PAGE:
By Emily Temple, The Whetstone


Alainna-Caitlyn Earl after graduation

Wesley College students and faculty expressed shock last Wednesday when they learned of the death of an alumna the day before.

Alainna-Caitlyn Earl died from Hodgkin’s Lymphoma on Sept. 6, surrounded by her family.

Although her condition was unknown until the third week of July, her mother, Cheryl Earl, said Alainna had been struggling for longer than anyone knew.

“She had fought very hard, for a very long time,” she said. “She had to have been fighting this for over a year.”

Throughout her senior year, Alainna experienced symptoms such as coughing and fatigue, but avoided seeking medical treatment, Cheryl Earl said.

Some of Earl’s close friends said they may have noticed these symptoms without realizing their severity.

“She started having coughing spasms,” said senior Jake Bradner. “She claimed it was heartburn, but now I don’t know whether it was or not. A friend and I had to escort her to her room one night, but we hung out the next day and she was fine.”

Students remember Earl’s active engagement in campus activities, especially Campus of the Nerds, an organization she founded.

“She was a leader,” said senior Emily Fiore, one of her roommates at Wesley. “She started Campus of the Nerds because she wanted a club on campus where everyone who had the same common interests could hang out.”

Senior Terrance Olivo said Earl inspired confidence in others through her leadership in Campus of the Nerds.

“Every single time we discussed what we were planning to set up, she was adamant about getting it through, getting it to work, and figuring out exactly how it was gonna go,” Olivo said. “I think it brought out a lot of confidence in me, which I am very thankful for.”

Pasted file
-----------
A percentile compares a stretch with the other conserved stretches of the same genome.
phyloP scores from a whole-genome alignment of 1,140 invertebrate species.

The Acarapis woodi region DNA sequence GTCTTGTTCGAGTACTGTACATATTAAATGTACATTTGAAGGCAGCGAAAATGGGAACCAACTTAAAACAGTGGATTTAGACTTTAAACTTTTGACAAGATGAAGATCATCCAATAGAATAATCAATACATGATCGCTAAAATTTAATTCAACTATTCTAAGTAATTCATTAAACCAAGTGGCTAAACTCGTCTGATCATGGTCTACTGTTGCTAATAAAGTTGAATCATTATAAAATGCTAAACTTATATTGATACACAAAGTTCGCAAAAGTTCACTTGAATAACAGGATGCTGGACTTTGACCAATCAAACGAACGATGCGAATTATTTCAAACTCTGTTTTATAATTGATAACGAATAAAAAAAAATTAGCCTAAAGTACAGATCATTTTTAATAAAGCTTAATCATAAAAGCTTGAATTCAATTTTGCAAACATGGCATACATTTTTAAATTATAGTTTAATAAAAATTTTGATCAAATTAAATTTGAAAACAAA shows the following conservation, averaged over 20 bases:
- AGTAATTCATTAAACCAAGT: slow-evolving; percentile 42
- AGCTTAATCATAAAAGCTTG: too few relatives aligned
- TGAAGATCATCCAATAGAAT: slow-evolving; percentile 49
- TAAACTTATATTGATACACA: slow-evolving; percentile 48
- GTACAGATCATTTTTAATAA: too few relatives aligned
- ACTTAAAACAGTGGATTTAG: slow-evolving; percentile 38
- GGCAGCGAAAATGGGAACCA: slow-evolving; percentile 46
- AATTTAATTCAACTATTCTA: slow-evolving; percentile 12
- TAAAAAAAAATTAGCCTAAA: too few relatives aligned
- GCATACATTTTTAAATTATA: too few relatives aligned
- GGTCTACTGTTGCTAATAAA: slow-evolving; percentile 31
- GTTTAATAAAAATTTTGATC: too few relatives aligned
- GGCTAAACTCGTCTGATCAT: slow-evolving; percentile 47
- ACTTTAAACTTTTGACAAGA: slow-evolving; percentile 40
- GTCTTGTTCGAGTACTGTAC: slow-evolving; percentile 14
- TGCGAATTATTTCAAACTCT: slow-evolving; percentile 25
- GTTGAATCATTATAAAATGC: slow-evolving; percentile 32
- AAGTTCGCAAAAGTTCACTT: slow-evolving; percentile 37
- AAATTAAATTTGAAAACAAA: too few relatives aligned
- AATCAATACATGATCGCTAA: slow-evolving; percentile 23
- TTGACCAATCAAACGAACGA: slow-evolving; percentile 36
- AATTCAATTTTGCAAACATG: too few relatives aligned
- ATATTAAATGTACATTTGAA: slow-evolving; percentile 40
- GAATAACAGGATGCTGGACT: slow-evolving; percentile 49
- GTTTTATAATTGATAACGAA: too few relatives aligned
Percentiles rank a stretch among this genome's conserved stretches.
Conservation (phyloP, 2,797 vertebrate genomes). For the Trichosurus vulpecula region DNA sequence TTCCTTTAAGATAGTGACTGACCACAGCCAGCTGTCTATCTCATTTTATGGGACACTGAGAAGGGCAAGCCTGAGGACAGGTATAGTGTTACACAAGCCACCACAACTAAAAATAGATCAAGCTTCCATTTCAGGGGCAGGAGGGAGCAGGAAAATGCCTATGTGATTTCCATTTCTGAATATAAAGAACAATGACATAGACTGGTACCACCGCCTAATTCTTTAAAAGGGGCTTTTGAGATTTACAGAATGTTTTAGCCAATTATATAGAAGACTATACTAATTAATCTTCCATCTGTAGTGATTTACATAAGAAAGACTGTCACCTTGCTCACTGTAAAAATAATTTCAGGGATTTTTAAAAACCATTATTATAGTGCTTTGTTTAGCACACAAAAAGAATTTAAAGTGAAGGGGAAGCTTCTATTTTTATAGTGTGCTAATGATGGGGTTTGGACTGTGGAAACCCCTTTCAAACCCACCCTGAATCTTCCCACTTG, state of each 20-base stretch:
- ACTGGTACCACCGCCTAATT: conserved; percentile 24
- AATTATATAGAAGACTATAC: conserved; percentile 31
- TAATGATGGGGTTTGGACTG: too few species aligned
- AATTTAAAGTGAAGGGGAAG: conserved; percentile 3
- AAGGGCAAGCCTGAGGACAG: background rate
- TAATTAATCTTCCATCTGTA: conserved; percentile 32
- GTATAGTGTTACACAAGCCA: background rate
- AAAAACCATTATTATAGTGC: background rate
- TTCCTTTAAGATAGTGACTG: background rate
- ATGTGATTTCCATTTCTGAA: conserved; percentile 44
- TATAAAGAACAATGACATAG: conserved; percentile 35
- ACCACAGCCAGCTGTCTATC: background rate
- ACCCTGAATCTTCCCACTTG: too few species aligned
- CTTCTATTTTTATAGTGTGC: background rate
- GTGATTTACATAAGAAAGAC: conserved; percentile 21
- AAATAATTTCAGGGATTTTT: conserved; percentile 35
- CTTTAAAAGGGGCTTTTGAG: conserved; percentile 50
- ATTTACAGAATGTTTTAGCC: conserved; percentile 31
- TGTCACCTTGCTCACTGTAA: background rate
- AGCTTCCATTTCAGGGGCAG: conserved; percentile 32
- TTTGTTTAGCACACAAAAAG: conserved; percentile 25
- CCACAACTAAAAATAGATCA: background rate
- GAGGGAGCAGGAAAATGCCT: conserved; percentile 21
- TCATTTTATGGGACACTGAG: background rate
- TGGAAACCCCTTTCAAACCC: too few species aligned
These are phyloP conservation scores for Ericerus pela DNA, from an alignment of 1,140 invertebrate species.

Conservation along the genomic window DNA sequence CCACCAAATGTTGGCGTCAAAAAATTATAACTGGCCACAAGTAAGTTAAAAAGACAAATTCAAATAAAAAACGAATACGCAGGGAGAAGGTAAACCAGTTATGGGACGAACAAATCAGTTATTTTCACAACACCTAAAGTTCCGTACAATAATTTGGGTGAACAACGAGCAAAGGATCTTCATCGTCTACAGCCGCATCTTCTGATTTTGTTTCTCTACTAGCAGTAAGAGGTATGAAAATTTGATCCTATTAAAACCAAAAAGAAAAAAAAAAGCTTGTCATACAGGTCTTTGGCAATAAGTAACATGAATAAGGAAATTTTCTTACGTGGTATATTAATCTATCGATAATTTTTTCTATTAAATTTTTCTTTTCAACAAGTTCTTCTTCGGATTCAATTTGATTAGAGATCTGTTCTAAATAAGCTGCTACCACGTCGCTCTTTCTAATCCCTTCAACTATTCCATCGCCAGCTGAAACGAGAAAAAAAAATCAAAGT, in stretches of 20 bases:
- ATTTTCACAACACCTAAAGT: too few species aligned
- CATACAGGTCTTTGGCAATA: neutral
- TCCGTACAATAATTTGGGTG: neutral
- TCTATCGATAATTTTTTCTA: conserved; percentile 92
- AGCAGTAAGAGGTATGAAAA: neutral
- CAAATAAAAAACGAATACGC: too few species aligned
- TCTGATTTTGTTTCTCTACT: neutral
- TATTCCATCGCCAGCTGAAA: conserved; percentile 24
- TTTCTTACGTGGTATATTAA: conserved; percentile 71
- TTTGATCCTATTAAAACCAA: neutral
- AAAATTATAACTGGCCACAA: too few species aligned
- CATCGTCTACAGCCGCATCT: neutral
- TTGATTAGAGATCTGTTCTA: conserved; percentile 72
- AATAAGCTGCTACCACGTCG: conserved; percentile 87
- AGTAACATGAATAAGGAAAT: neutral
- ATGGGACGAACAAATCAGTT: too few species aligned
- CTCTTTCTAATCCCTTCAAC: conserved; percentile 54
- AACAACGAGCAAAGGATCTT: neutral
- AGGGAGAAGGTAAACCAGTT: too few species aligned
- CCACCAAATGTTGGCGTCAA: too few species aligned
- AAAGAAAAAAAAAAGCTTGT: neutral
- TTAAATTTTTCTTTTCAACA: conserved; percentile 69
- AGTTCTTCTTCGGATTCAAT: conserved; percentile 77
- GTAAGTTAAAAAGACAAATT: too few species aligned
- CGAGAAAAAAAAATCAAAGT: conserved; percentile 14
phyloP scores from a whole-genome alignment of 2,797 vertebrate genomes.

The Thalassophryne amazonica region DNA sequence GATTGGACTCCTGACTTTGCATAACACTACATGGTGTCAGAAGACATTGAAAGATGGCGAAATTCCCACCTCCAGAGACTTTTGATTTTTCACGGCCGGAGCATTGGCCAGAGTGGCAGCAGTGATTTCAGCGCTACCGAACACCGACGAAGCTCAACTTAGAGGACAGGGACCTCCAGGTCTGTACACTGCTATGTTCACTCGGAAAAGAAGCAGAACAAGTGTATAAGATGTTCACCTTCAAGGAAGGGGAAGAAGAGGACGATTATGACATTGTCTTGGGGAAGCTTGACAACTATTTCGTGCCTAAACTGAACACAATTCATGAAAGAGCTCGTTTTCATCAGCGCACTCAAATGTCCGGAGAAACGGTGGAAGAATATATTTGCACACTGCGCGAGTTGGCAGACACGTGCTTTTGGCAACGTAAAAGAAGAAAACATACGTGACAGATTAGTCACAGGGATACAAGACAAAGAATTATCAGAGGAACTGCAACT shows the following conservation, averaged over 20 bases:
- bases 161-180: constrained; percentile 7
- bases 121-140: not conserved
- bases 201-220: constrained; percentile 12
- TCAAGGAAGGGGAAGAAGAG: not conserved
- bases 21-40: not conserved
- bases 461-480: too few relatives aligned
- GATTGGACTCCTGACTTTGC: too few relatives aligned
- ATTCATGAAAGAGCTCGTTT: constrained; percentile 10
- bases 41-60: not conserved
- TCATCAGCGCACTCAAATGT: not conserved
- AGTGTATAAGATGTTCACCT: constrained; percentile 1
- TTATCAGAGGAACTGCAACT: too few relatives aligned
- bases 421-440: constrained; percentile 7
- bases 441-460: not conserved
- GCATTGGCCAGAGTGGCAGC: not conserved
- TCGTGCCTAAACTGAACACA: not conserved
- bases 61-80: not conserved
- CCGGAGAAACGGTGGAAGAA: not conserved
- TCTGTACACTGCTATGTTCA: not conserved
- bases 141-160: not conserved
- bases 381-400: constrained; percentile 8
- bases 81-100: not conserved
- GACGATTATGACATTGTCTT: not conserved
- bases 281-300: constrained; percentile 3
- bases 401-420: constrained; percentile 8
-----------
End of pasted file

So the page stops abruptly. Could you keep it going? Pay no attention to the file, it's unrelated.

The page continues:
When Alainna stepped down as president of the organization, Olivo took on the role. Even after her presidency, she remained interested in its success.

“She fought tooth and nail for Campus of the Nerds,” Bradner said. “She loved it.”

Earl was enthusiastic about “nerdy” activities, even outside of her organization.

“She insisted that we come to down and help her pick a costume for Halloween,” Cheryl Earl said. “She came home last year so she could find a coat, so she could be [Malcolm] Reynolds from Firefly.”

When Alainna, an English major, first came to Dr. Jeffrey Gibson’s office as an advisee, they bonded over a shared interest in comic books.

“Our first meeting in my office, she noticed the Radiohead posters on the walls and the different superhero and comic book things on the shelves,” Gibson said. “We had something in common from the very beginning.”

Her favorite comic book hero was Batman.

“She was always telling us that Batman and herself were never seen in the same room together,” Fiore said.

Earl also left an impression on many for her dedication to academic excellence. She graduated Magna Cum Laude.

“In class she was often quiet, I think because she was listening to other people,” Gibson said. “She didn’t want to dominate conversation, but was always willing to share her opinion if prompted, or if the opportunity was there.

“When she spoke in class, everyone listened.”